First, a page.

interacting-galaxies

So I was just thinking about infinity war and imagine Tony yelling “Peter” and both Spiderman and Starlord answer and he’s just like
Fuck
Now there’s two of them

Why do many galaxies appear as spirals? A striking example is M101, shown above, whose relatively close distance of about 27 million light years allows it to be studied in some detail. Observational evidence indicates that a close gravitational interaction with a neighboring galaxy created waves of high mass and condensed gas which continue to orbit the galaxy center. These waves compress existing gas and cause star formation. One result is that M101, also called the Pinwheel Galaxy, has several extremely bright star-forming regions (called HII regions) spread across its spiral arms. M101 is so large that its immense gravity distorts smaller nearby galaxies.

Object Names: M101, Pinwheel Galaxy

Image Type: Astronomical

Credit: Subaru Telescope (NAOJ), Hubble Space Telescope, European Southern Observatory

Procesing and Copyright: Robert Gendler

Time And Space

The Whirlpool Galaxy and Beyond : Follow the handle of the Big Dipper away from the dippers bowl, until you get to the handles last bright star. Then, just slide your telescope a little south and west and you might find this stunning pair of interacting galaxies, the 51st entry in Charles Messiers famous catalog. Perhaps the original spiral nebula, the large galaxy with well defined spiral structure is also cataloged as NGC 5194. Its spiral arms and dust lanes clearly sweep in front of its companion galaxy , NGC 5195. The pair are about 31 million light-years distant and officially lie within the angular boundaries of the small constellation Canes Venatici. Though M51 looks faint and fuzzy to the human eye, the above long-exposure, deep-field image taken earlier this year shows much of the faint complexity that actually surrounds the smaller galaxy. Thousands of the faint dots in background of the featured image are actually galaxies far across the universe. via NASA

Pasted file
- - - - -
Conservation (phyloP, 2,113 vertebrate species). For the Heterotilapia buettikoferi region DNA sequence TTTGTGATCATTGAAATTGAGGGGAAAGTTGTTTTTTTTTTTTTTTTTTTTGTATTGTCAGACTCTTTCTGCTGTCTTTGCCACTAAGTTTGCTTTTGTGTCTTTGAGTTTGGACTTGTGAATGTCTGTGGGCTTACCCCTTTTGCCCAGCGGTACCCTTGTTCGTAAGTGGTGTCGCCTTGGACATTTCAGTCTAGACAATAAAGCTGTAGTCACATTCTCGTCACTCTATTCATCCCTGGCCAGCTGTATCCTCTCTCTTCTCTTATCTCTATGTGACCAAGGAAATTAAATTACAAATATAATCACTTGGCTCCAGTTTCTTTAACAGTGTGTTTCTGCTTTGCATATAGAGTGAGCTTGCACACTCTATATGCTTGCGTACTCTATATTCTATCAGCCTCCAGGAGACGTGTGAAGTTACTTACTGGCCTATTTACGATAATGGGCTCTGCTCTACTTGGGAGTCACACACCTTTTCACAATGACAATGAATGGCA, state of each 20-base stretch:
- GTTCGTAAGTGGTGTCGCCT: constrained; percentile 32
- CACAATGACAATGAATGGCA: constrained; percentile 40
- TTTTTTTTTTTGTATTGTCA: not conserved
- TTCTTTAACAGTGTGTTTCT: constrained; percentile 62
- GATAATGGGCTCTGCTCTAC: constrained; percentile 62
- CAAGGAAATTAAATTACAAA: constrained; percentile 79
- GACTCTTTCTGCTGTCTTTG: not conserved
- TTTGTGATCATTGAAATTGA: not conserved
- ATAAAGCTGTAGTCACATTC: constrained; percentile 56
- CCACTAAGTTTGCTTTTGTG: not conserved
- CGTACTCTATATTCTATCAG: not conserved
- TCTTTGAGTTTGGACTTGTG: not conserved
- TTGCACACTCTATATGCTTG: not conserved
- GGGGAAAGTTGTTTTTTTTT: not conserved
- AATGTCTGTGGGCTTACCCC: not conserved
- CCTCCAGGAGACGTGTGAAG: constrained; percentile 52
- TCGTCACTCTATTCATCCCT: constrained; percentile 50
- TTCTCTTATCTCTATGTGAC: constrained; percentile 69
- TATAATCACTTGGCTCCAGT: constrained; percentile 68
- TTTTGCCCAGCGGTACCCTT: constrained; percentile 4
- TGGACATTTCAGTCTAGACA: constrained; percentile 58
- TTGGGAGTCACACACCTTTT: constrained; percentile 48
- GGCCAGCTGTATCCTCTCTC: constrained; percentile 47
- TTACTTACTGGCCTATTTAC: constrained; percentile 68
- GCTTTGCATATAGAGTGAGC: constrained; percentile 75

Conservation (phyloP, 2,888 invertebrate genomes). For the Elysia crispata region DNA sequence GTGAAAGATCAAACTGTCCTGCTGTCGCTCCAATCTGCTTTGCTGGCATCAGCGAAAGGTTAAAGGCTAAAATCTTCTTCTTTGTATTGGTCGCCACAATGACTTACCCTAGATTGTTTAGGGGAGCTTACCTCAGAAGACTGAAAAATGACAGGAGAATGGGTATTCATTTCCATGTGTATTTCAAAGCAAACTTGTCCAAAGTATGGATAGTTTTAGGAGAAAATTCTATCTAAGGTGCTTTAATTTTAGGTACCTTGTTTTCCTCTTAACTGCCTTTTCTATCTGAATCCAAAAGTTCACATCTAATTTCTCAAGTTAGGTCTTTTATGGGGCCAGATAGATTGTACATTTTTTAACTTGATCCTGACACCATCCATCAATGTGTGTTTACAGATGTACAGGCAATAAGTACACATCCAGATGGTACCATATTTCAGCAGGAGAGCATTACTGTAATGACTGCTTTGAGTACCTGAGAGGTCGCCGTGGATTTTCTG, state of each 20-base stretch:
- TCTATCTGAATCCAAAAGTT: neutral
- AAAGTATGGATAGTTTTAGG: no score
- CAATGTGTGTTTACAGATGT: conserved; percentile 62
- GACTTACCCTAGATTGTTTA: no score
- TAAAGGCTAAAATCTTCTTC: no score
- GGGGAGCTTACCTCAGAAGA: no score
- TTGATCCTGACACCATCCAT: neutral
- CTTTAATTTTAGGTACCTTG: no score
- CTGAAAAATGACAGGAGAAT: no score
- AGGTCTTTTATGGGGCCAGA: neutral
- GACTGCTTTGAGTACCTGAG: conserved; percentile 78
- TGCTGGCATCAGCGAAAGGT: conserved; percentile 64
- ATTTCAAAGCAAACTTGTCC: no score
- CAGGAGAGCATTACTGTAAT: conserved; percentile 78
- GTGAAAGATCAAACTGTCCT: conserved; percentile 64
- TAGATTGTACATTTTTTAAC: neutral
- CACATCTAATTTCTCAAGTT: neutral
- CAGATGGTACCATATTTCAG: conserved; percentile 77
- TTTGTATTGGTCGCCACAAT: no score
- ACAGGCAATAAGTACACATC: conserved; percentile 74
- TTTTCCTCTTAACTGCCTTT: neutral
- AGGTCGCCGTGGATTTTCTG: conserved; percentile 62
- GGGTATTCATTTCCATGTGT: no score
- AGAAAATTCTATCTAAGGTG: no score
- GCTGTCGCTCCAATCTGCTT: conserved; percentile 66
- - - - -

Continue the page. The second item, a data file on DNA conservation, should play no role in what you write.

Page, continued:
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The Andromeda constellation is one of the 88 modern constellations and should not be confused with our neighboring Andromeda Galaxy. The Andromeda constellation is home to the pictured galaxy known as NGC 7640.

Many different classifications are used to identify galaxies by shape and structure — NGC 7640 is a barred spiral type. These are recognizable by their spiral arms, which fan out not from a circular core, but from an elongated bar cutting through the galaxy’s center. Our home galaxy, the Milky Way, is also a barred spiral galaxy. NGC 7640 might not look much like a spiral in this image, but this is due to the orientation of the galaxy with respect to Earth — or to Hubble, which acted as photographer in this case! We often do not see galaxies face on, which can make features such as spiral arms less obvious.

There is evidence that NGC 7640 has experienced some kind of interaction in its past. Galaxies contain vast amounts of mass, and therefore affect one another via gravity. Sometimes these interactions can be mild, and sometimes hugely dramatic, with two or more colliding and merging into a new, bigger galaxy. Understanding the history of a galaxy, and what interactions it has experienced, helps astronomers to improve their understanding of how galaxies — and the stars within them — form.

Image credit: ESA/Hubble & NASA

Text credit: European Space Agency

Time And Space

Hubble spotlight on irregular galaxy IC 3583

This delicate blue group of stars – actually an irregular galaxy named IC 3583 – sits some 30 million light-years away in the constellation of Virgo (The Virgin).

It may seem to have no discernable structure, but IC 3583 has been found to have a bar of stars running through its center. These structures are common throughout the Universe, and are found within the majority of spiral, many irregular, and some lenticular galaxies. Two of our closest cosmic neighbors, the Large and Small Magellanic Clouds, are barred, indicating that they may have once been barred spiral galaxies that were disrupted or torn apart by the gravitational pull of the Milky Way.